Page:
Date: May 3, 2018
There are 2 main types of solar panels on the market, namely mono crystalline and polycrystalline panels – this article does not discuss amorphous solar panels. Basically, main the difference between these types of solar panels is the manufacturing of solar cells used in solar panels and their relative efficiency.
Although quality technology is important in selection of solar panels, it is also critical to keep in mind that both monocrystalline and polycrystalline silicon solar cells are proven technologies, and one should not automatically be considered better than the other.
Monocrystalline solar panels have been widely used for over 30 years and have a slightly smaller area for the same output than polycrystalline solar panels – this may only be applicable where limited roof space is available.
The actual panel temperature under normal operating circumstances is considerably higher than the ambient temperature – the higher the panel temperature (anything above 20 degrees) will cause a loss of voltage, known as temperature co-efficient. Typically solar panels can reach 75+ degrees.
Monocrystalline solar panels have a slightly higher efficiency than polycrystalline solar panels, that is they perform slightly better than their counterparts. Similarly, when temperatures rise, monocrystalline solar panels perform more efficiently then polycrystalline.
As temperatures rise, the performance of solar panels decrease – as they rely on UV light. The temperature co-efficient of any panel gives an indication of their performance at varying temperatures, measured as a percentage (%). The lower the percentage, the better the performance of the solar panel. That is, the percentage is a negative value and typically measured at a percentage loss per degrees rise in temperature.
For instance, a monocrystalline solar panel manufacturer states that their panel has a temperature co-efficient of -0.45%/´C, that is the temperature above 20´C. To take the example of 75´C then for the additional 55´C there is a loss of -0.45% per ´C – a loss of 24.75% of the stated power of the panel. E.g a 200 Watt panel would produce 150.5 Watts – this is at 1000Watts of UV light/M², although the actual Watts will differ if the UV light is more or less.
Similarly, a polycrystalline solar manufacturer states that their panel has a temperature co-efficient of 0.50%/´C, again at a temperature of 20´C. To use the above example of a panel temperature at 75´C for for the additional 55´C there is a loss of 55 Watts, or in other words, the panel under these conditions will produce 145 Watts at 1000Watts of UV light/M².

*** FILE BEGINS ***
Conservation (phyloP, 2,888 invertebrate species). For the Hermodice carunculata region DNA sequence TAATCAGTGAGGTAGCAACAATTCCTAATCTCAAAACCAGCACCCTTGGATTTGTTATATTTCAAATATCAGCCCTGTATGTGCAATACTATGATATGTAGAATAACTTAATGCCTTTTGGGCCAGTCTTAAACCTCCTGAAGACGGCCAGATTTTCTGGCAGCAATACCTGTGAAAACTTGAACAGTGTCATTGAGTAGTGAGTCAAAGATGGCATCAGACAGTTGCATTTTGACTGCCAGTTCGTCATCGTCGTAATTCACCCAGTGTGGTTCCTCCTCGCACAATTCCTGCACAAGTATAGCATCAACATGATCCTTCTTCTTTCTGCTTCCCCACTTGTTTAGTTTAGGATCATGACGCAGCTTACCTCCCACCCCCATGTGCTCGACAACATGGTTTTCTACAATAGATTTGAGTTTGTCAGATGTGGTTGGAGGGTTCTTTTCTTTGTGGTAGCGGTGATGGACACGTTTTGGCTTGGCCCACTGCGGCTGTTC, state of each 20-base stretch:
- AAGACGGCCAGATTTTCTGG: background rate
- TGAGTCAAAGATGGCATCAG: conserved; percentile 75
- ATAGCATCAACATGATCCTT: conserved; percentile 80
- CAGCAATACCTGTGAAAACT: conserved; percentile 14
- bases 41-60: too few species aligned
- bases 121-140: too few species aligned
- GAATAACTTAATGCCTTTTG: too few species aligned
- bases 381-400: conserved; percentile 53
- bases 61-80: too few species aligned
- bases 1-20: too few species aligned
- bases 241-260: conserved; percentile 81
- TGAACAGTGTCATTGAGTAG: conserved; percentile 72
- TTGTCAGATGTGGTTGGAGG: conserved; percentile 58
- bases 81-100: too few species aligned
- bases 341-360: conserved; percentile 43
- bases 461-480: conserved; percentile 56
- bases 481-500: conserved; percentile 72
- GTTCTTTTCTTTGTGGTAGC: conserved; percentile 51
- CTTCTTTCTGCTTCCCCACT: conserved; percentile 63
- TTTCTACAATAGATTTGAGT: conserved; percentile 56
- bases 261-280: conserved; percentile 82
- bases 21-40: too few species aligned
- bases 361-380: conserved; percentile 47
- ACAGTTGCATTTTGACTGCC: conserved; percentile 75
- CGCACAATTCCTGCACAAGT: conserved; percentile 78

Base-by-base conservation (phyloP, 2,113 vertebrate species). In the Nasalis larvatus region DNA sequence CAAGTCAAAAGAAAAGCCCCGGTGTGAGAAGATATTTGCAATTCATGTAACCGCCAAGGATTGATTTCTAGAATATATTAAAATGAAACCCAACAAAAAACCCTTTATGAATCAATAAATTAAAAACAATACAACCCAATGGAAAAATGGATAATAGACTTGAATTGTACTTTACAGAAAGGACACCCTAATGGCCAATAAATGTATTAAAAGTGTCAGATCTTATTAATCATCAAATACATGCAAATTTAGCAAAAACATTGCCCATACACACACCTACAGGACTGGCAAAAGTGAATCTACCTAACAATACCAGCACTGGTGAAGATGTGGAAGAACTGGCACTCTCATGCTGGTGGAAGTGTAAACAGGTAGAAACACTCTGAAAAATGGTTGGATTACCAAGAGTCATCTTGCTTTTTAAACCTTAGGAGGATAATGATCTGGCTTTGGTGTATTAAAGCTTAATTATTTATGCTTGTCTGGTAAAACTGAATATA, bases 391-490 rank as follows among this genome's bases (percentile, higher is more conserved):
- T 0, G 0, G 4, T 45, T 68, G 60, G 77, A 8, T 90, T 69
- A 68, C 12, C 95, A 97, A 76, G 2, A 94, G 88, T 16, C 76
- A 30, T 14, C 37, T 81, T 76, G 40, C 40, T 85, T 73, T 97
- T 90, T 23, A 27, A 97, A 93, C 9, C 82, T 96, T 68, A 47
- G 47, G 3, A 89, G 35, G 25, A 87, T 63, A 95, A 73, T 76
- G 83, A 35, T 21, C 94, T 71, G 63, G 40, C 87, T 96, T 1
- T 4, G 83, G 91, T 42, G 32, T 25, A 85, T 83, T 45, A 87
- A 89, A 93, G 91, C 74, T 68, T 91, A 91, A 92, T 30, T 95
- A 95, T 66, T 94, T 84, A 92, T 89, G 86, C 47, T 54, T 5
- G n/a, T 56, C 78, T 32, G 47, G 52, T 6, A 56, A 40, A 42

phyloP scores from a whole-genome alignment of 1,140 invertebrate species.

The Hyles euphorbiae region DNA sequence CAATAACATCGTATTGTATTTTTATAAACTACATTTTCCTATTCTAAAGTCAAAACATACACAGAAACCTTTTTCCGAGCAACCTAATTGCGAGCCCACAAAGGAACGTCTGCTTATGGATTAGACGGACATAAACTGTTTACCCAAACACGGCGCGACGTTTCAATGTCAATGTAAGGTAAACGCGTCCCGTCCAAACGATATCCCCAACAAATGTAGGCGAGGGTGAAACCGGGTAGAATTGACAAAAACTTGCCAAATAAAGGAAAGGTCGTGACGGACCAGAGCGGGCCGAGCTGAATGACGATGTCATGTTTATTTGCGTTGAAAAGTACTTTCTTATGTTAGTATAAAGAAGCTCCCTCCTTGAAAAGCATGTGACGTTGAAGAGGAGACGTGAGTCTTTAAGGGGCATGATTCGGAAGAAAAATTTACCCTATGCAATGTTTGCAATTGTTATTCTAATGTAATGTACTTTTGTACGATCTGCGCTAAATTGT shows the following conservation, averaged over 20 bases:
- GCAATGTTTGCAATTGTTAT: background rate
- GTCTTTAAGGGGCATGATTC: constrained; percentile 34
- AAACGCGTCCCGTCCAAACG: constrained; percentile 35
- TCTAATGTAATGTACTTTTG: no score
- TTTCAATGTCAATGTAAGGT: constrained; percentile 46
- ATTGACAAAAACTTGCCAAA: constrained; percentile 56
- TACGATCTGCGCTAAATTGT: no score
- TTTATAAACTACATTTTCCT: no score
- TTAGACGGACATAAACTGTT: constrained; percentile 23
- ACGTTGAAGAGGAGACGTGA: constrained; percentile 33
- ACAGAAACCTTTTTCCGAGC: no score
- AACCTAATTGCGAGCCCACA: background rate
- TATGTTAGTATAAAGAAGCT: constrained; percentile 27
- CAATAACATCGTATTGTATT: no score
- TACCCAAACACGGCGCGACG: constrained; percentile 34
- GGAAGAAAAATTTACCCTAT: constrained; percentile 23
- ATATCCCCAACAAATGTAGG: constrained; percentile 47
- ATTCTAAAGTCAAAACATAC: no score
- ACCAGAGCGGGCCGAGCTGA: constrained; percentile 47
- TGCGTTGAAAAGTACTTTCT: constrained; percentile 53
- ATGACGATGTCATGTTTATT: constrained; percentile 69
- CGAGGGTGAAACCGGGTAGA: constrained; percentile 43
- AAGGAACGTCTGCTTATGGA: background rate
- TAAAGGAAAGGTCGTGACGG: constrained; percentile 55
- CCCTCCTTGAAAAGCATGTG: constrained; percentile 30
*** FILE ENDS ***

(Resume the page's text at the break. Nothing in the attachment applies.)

To apply this to real world scenarios, although the actual difference between both these types of panels is not all that significant, over the period of a day and considering that solar power systems are comprised of several solar panels it becomes increasing apparent that there is a significant loss of the polycrystalline type.
To take the example of a 10 kW Off Grid solar system comprising of 50 x 200 Watt monocrystalline panels located in South East Queensland where the typical amount of Peak Sunshine Hours for September is 6.42 hours. Typically, under real life conditions a 10 kW system would be producing 7.525 kW continuously (50 x 155.5 W) for 6.42 hrs – therefore an average production of 48.3 kW/hrs per day.
For a system of polycrystalline solar panels of the same capacity i.e. 10 kW located at the same location at the same time of year, where the typical amount of Peak Sunshine Hours is 6.42 hours the system would be producing 7.25 kW continuously (50 x 145 W) for 6.42 hours – therefore an average production of 46.5 kW/hrs per day.
As the above example shows, monocrystalline panels can over perform polycrystalline yet as mentioned previously this is a general rule of thumb and depends on the quality of the panel. It is therefore necessary to know what the temperature co-efficient is (the lower the percentage the better) and to make an informed decision from then. As a general rule of thumb, mono crystalline panels do have slightly higher efficiencies than polycrystalline and an increased production of 2 kW/hrs per day can be the difference between a system which is reliable and can offer more convenience than a system which is compromised.